Jesse Cataldo of Slant Magazine was also critical of the needless skits and anonymous brag tracks that border on misogyny but found the production on the same footing with Cam's idiosyncratic wordplay, saying that "forgetting the excess filler, he’s [also] put out a pretty solid album."[11] Ian Cohen from Pitchfork was mixed about the album, finding Cam's usually humorous lyrics and confident flow wasted with production that's more appropriate for a mixtape. He also pointed out that Cam's material was similar to Kool Keith based on the skits, concluding that "In their minds, Cam's done nothing worth really mentioning since 2005, and Crime Pays often makes you wonder if they've got a point."[7] Jordan Sargent of PopMatters criticized the album for lacking the retro-soul beats of Purple Haze that had energy and instead contains lackluster synth production with lyrics that border on self-parody, saying that, "On Crime Pays he swings too far in the opposite direction, coming back with an album that is unadventurous and uninteresting."[8]

Track listing

No. Title Producer(s) Length
1. "Crime Pays" (Intro) Skitzo 2:32
2. "Cook'n up" I.N.F.O., NOVA 4:03
3. "Where I Know You From" Skitzo 4:03
4. "Fuck Cam #1" (skit) Skitzo, P Thrillz 1:24
5. "Never Ever" Skitzo 3:30
6. "Curve" AraabMuzik, Skitzo 3:43
7. "Silky (No Homo)" (featuring Lady Lodi) Skitzo 3:20
8. "Get It In Ohio" AraabMuzik 4:23
9. "Who" Skitzo 3:43
10. "Grease" (skit) Skitzo, P Thrillz 2:10
11. "You Know What's Up" (featuring C.O. & Sky-Lyn) Skitzo 3:16
12. "Spend the Night" (featuring Lady Lodi) AraabMuzik 4:03
13. "Fuck Cam #2" (skit) Skitzo, P Thrillz 1:12
14. "Woo Hoo" (featuring 40 Cal. & Byrd Lady) Skitzo 3:50
15. "Chalupa" AraabMuzik 4:01
16. "Cookies-n-Apple Juice" (featuring Byrd Lady & Skitzo) Skitzo 3:55
17. "My Job" Skitzo 3:47
18. "Homicide" Skitzo 3:43
19. "Fuck Cam #3" (skit) Skitzo, P Thrillz 0:50
20. "Got It for Cheap" (featuring Skitzo) YH 4:11
21. "Get It Get It" (featuring Skitzo) Skitzo 3:14
22. "Bottom of the Pussy" Skitzo 3:16
23. "Fuck Cam #4" (skit) Skitzo, P Thrillz 1:13


Credits for Crime Pays adapted from AllMusic.[13]

  • Cam'ron – Executive Producer
  • Gregory Davidson – Art Direction, Design, Art Manager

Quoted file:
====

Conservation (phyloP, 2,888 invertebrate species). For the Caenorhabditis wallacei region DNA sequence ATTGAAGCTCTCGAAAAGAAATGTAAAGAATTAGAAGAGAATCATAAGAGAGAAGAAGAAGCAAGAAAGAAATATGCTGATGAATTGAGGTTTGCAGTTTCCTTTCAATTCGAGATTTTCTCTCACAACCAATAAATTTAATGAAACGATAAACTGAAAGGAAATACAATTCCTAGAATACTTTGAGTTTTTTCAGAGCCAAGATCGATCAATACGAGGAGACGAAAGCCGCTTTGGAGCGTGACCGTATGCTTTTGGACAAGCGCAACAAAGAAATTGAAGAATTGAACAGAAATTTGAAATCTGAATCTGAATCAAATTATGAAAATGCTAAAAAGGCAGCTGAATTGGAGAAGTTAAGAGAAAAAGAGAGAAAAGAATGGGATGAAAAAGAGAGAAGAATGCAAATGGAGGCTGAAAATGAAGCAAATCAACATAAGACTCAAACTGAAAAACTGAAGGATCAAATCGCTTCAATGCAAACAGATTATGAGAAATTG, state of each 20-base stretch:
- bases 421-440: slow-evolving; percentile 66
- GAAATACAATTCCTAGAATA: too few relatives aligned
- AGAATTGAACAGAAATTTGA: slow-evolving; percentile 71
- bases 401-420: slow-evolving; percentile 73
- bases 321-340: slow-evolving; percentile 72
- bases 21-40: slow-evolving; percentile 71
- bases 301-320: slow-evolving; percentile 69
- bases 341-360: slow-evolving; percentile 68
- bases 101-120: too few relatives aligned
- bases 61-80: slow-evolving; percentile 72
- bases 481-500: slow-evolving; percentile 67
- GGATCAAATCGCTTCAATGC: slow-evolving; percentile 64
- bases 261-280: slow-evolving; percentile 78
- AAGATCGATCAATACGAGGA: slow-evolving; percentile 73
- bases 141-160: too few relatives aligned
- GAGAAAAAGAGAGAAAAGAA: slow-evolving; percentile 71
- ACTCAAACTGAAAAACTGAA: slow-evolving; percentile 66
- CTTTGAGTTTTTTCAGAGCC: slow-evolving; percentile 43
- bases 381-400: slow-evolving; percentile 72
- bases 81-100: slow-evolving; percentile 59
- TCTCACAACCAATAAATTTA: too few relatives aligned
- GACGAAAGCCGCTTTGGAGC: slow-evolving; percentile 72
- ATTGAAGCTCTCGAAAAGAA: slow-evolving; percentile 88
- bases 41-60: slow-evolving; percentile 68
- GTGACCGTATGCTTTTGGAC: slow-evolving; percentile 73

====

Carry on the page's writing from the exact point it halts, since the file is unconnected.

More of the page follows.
• Chonita Floyd – Marketing
  • Lady Lodi – Vocals
  • I.N.F.O. - Producer
  • Nova – Producer
  • Mike Nyte – Mixing
  • Phantom – Mastering
  • Chris Rascoe – Promotions Coordinator
  • Rod Rhaspy – Vocals
  • Skitzo – Producer, Engineer
  • Sky-Lyn – Vocals
  • Shareif Ziyadat – Photography


See also


  1. ^ "". Retrieved 2014-05-25.
  2. ^ a b "Reviews for Crime Pays by Cam'ron". Metacritic. CBS Interactive. Retrieved December 24, 2015.
  3. ^ a b Jeffries, David. "Crime Pays - Cam'ron". AllMusic. Retrieved May 25, 2014.
  4. ^ a b Slavik, Nathan (May 12, 2009). "Cam'ron - Crime Pays". DJBooth. The DJBooth, LLC. Archived from the original on May 25, 2014. Retrieved May 25, 2014.
  5. ^ a b Vozick-Levinson, Simon (May 6, 2009). "Crime Pays Review". Entertainment Weekly. Time Inc. Retrieved May 25, 2014.
  6. ^ a b Rennie, Andrew (May 20, 2009). "Cam'ron - Crime Pays (Asylum/Diplomatic Man)". NOW. NOW Communications. Retrieved December 24, 2015.
  7. ^ a b Cohen, Ian (May 15, 2009). "Cam'ron: Crime Pays". Pitchfork. Retrieved May 25, 2014.
  8. ^ a b Sargent, Jordan (June 11, 2009). "Cam'ron: Crime Pays". PopMatters. Retrieved December 24, 2015.
  9. ^ Hernandez, Pedro (May 19, 2009). "Cam'Ron :: Crime Pays :: Asylum Records". RapReviews. Retrieved December 24, 2015.
  10. ^ a b Rosen, Jody (May 12, 2009). "Crime Pays : Cam'ron : Review". Rolling Stone. Wenner Media. Archived from the original on May 17, 2009. Retrieved November 28, 2011.
  11. ^ a b Cataldo, Jesse (May 12, 2009). "Cam'ron Crime Pays". Slant Magazine. Retrieved December 24, 2015.
  12. ^ a b Ryan, Chris (April 16, 2009). "Cam'ron 'Crime Pays' (Asylum)". Spin. Spin Media. Retrieved May 25, 2014.
  13. ^ "Crime Pays - Cam'ron | Credits". AllMusic. Retrieved May 13, 2015.
  14. ^ "Cam'ron Chart History (Billboard 200)". Billboard. Retrieved May 20, 2014.
  15. ^ "Cam'ron Chart History (Top R&B/Hip-Hop Albums)". Billboard. Retrieved May 20, 2014.
  16. ^ "Cam'ron Chart History (Top Rap Albums)". Billboard. Retrieved May 13, 2015.
  17. ^ "2009 Year-End Charts: R&B/Hip-Hop Albums". Billboard. Prometheus Global Media. Archived from the original on September 17, 2015. Retrieved May 13, 2015.
  18. ^ "2009 Year-End Charts: Rap Albums". Billboard. Prometheus Global Media. Archived from the original on October 12, 2015. Retrieved May 13, 2015.